P.S: Love your blog, and this is my first comment! Yay 😉


    2. By the way, I always pegged YouTube as the winner. Why? Because they were more embeddable and had cooler content. No, it wasn’t because they were hosted on Rackspace (I wasn’t an employee back then).


  6. These match the numbers I’ve seen across several apps as well.

    I personally think you’ve hit the nail on the head, and even mentioned that exact reason in an email to a journalist a few weeks ago.

    Recently one of our Android developers suggested an additional reason for the lack of downloads even though the market share is significant; many Android users buy based on price and aren’t as savvy about the Android Market. Many don’t even know they can download new apps.

    When marketing a few apps that we’ve launched I’ve REALLY struggled finding tech influencers that use Android. iPhone wins hands down in that community.


  7. I have come to the conclusion that Android is the new Symbian.

    Android has a large market share, but most users picked up whatever touchscreen phone their carrier provided that was cheap enough. They have no idea what apps are or why they would need them. The most advanced thing they do is browse the web.

    The 10% of Android users who are geeky enough to actually choose Android don’t buy apps anyway. Buying apps goes against their “open” principles. All the love coming from these users for Android does not apply for most users since the top 10% are rolling their own custom firmware, not whatever crap came with the device.

    On the other hand I don’t understand the love for iPhone. iOS app centric design just bugs me since it is totally missing any feeling of integration.


  8. Lots of people are, but they simply don’t have the fit and finish of full-blown iOS apps. They also don’t get into the app stores, so they don’t get distribution.


  9. One thing needs to be added : to create an Android app you have to install Eclipse and code in Java. I don’t know any ‘cool’ (understand young and brilliant) developer who loves Eclipse and Java.


  10. Great write up, Robert.

    It totally matches my experience. iPhone users and developers love iOS and their devices, while most of all Android users don’t even care. Most of them don’t even know that their phone is running something called “Android”, they just want something that looks like the iPhone, but for a smaller price. They rather go for an “just okay” user experience than for a “great” user experience.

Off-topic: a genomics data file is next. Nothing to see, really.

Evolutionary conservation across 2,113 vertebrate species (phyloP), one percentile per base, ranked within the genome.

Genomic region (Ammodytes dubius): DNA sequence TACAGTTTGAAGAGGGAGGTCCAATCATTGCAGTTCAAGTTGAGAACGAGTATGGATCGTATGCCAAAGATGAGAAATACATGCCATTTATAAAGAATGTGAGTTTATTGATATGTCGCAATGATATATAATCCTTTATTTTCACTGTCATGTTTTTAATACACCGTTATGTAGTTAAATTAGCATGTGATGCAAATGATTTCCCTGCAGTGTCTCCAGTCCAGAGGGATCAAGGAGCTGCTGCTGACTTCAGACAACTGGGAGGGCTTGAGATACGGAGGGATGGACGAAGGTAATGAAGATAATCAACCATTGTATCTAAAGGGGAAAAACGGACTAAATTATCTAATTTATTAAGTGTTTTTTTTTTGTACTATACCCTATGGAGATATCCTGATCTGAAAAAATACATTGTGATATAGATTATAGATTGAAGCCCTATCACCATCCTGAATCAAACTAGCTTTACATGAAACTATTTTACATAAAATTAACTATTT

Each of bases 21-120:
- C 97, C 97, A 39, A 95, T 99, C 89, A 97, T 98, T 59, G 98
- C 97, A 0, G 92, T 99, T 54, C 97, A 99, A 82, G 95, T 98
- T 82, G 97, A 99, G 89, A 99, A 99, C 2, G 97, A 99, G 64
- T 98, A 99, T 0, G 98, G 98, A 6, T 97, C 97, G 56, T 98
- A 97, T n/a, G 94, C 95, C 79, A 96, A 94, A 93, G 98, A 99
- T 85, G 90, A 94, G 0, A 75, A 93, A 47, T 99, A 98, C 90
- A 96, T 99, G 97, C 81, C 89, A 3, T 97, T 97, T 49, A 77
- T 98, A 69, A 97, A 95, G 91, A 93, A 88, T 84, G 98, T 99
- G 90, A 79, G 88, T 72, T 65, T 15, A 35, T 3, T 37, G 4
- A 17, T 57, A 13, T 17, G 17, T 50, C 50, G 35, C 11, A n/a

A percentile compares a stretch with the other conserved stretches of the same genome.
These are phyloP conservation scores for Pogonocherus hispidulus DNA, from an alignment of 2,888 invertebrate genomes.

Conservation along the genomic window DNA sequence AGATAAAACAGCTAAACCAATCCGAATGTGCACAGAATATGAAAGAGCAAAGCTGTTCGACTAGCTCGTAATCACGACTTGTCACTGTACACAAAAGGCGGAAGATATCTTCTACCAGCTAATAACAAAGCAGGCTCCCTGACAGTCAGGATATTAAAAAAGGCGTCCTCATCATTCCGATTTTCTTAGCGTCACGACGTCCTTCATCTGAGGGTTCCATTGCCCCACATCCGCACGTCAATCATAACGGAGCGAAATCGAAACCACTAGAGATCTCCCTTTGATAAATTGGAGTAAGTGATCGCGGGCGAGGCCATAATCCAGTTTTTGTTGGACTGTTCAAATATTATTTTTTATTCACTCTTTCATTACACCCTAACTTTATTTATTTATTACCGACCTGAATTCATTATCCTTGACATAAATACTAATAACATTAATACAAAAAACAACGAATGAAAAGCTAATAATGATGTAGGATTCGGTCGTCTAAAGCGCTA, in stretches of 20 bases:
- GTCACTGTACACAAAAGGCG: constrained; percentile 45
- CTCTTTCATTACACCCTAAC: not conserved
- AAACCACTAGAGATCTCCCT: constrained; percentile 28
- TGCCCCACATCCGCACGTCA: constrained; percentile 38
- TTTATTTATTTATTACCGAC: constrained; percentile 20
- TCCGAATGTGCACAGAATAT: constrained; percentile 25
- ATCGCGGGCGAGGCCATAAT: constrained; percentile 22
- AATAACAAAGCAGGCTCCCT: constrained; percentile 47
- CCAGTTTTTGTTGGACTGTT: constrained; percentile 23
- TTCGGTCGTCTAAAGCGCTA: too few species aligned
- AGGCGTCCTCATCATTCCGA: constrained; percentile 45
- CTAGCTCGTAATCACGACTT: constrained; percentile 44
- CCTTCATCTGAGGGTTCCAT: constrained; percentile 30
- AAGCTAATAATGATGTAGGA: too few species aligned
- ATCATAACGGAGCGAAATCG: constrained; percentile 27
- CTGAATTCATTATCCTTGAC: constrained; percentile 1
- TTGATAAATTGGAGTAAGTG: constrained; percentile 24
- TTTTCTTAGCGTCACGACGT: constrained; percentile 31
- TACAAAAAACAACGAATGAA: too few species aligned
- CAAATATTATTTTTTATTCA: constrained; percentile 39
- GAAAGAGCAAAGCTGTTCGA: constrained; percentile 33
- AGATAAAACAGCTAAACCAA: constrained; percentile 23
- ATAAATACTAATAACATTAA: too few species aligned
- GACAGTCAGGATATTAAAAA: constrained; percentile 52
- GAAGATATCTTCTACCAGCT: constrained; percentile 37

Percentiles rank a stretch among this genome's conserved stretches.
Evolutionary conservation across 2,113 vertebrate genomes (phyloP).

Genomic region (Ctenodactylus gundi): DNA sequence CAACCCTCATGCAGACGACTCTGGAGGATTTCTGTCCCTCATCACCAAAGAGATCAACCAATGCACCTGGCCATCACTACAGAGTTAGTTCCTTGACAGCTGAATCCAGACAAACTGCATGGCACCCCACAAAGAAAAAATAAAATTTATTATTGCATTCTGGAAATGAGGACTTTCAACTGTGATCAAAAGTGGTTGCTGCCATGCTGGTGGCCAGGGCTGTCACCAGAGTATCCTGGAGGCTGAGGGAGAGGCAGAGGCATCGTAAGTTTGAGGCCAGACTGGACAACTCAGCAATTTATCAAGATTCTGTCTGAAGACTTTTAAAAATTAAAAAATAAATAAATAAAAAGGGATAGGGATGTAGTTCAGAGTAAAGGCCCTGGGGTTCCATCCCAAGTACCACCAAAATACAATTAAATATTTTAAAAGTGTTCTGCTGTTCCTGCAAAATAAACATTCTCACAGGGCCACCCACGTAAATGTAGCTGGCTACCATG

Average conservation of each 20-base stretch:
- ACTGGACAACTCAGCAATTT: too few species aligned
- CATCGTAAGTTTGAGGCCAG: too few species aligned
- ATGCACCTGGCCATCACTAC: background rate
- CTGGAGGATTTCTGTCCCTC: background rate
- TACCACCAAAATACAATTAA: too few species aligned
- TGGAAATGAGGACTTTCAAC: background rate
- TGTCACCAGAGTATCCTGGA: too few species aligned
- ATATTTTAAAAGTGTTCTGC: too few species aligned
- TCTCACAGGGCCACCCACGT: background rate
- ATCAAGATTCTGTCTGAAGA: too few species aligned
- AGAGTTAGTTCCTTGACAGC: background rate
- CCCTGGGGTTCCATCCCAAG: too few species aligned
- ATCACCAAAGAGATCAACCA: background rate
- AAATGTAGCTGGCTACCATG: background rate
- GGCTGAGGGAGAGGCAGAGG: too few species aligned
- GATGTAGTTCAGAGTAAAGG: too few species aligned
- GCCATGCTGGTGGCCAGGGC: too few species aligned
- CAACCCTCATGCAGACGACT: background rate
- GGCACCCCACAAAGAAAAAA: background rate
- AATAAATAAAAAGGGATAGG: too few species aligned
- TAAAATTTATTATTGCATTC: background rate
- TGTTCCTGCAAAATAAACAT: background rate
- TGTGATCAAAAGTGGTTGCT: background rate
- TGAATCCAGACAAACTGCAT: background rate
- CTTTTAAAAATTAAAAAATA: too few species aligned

About that ‘Android users won’t buy apps’ – 100% agree. In my experience, it’s much easier to pirate an Android app than to buy it. Just do some Google searching for a specific title. In most cases you’ll find a link to a pirated copy just two or three entries below the link to the Android Market.


  11. Great recap.  I will refer people to this when they ask me why my apps are almost all for iOS.  Even though the learning curve is behind me (my apps are on iOS, Mac OS, Android, Windows Phone and even Samsung Bada) my iOS apps (3.2 million downloads and counting) account for 99% of my revenue.  Android users got their phone free and expect the same of apps.  But i think the real advantage is iTunes gift cards.  I buy them in bulk when they go on sale at BestBuy, Staples, etc., and it’s an easy gift… works for music, books, mac and iOS apps.  Google has an uphill battle there.


  12. Robert:

    A different data point – enterprise apps.  In addition to consumer apps, we make enterprise apps.  We essentially force every employee to use the app regardless of the employee’s phone.  In Android vs IOS, we see 80% Android vs 20% IOS.

    As we try to figure out what we are seeing in the heavy Android use, we also are experiencing way more technical support issues on Android.  The kids of issues we get are really basic – like not understanding the use of the menu button and the back button.  We are starting to believe that many Android users really do not use apps the way IOS users do.

    As we try to reconcile our experiences in enterprise apps which are very different from consumer apps, our belief is that lots of people with Android phones just “do not download and use apps.”  They use email, and web browsing, but they do not download apps from the marketplace.

    Developers may hate the curation model for Apple’s app store, but something about that model gets consumers to trust the model.